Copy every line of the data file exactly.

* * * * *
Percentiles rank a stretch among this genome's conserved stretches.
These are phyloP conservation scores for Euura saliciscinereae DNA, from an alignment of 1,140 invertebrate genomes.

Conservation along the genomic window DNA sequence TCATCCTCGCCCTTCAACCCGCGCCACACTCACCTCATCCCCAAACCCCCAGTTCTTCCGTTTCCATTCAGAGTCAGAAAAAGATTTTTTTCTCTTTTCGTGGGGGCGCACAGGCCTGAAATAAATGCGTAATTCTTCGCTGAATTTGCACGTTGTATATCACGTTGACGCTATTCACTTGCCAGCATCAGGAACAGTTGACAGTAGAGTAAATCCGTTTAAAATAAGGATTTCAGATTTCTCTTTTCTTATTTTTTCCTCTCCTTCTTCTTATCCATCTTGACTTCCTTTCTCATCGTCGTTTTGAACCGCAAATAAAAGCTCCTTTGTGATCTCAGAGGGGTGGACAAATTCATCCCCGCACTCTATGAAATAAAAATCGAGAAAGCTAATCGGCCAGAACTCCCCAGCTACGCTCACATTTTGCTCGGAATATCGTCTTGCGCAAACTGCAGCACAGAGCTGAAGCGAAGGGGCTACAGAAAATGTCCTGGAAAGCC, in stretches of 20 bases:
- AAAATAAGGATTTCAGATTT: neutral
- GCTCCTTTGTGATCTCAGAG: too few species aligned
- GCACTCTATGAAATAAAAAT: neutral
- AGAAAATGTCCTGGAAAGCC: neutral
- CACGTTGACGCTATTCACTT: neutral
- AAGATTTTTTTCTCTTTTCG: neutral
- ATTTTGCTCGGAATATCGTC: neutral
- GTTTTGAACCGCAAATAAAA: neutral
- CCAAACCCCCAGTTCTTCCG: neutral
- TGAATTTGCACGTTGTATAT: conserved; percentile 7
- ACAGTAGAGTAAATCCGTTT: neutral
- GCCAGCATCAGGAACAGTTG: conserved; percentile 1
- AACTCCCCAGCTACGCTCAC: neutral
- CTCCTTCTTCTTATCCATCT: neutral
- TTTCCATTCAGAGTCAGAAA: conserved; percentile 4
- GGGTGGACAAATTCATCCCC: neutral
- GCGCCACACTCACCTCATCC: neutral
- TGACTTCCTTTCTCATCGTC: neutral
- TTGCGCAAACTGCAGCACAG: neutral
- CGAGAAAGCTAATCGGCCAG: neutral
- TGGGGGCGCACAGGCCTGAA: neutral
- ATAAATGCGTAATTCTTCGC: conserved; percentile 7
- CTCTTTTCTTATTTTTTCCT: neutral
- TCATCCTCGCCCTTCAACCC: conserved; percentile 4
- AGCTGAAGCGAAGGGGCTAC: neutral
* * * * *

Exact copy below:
Percentiles rank a stretch among this genome's conserved stretches.
These are phyloP conservation scores for Euura saliciscinereae DNA, from an alignment of 1,140 invertebrate genomes.

Conservation along the genomic window DNA sequence TCATCCTCGCCCTTCAACCCGCGCCACACTCACCTCATCCCCAAACCCCCAGTTCTTCCGTTTCCATTCAGAGTCAGAAAAAGATTTTTTTCTCTTTTCGTGGGGGCGCACAGGCCTGAAATAAATGCGTAATTCTTCGCTGAATTTGCACGTTGTATATCACGTTGACGCTATTCACTTGCCAGCATCAGGAACAGTTGACAGTAGAGTAAATCCGTTTAAAATAAGGATTTCAGATTTCTCTTTTCTTATTTTTTCCTCTCCTTCTTCTTATCCATCTTGACTTCCTTTCTCATCGTCGTTTTGAACCGCAAATAAAAGCTCCTTTGTGATCTCAGAGGGGTGGACAAATTCATCCCCGCACTCTATGAAATAAAAATCGAGAAAGCTAATCGGCCAGAACTCCCCAGCTACGCTCACATTTTGCTCGGAATATCGTCTTGCGCAAACTGCAGCACAGAGCTGAAGCGAAGGGGCTACAGAAAATGTCCTGGAAAGCC, in stretches of 20 bases:
- AAAATAAGGATTTCAGATTT: neutral
- GCTCCTTTGTGATCTCAGAG: too few species aligned
- GCACTCTATGAAATAAAAAT: neutral
- AGAAAATGTCCTGGAAAGCC: neutral
- CACGTTGACGCTATTCACTT: neutral
- AAGATTTTTTTCTCTTTTCG: neutral
- ATTTTGCTCGGAATATCGTC: neutral
- GTTTTGAACCGCAAATAAAA: neutral
- CCAAACCCCCAGTTCTTCCG: neutral
- TGAATTTGCACGTTGTATAT: conserved; percentile 7
- ACAGTAGAGTAAATCCGTTT: neutral
- GCCAGCATCAGGAACAGTTG: conserved; percentile 1
- AACTCCCCAGCTACGCTCAC: neutral
- CTCCTTCTTCTTATCCATCT: neutral
- TTTCCATTCAGAGTCAGAAA: conserved; percentile 4
- GGGTGGACAAATTCATCCCC: neutral
- GCGCCACACTCACCTCATCC: neutral
- TGACTTCCTTTCTCATCGTC: neutral
- TTGCGCAAACTGCAGCACAG: neutral
- CGAGAAAGCTAATCGGCCAG: neutral
- TGGGGGCGCACAGGCCTGAA: neutral
- ATAAATGCGTAATTCTTCGC: conserved; percentile 7
- CTCTTTTCTTATTTTTTCCT: neutral
- TCATCCTCGCCCTTCAACCC: conserved; percentile 4
- AGCTGAAGCGAAGGGGCTAC: neutral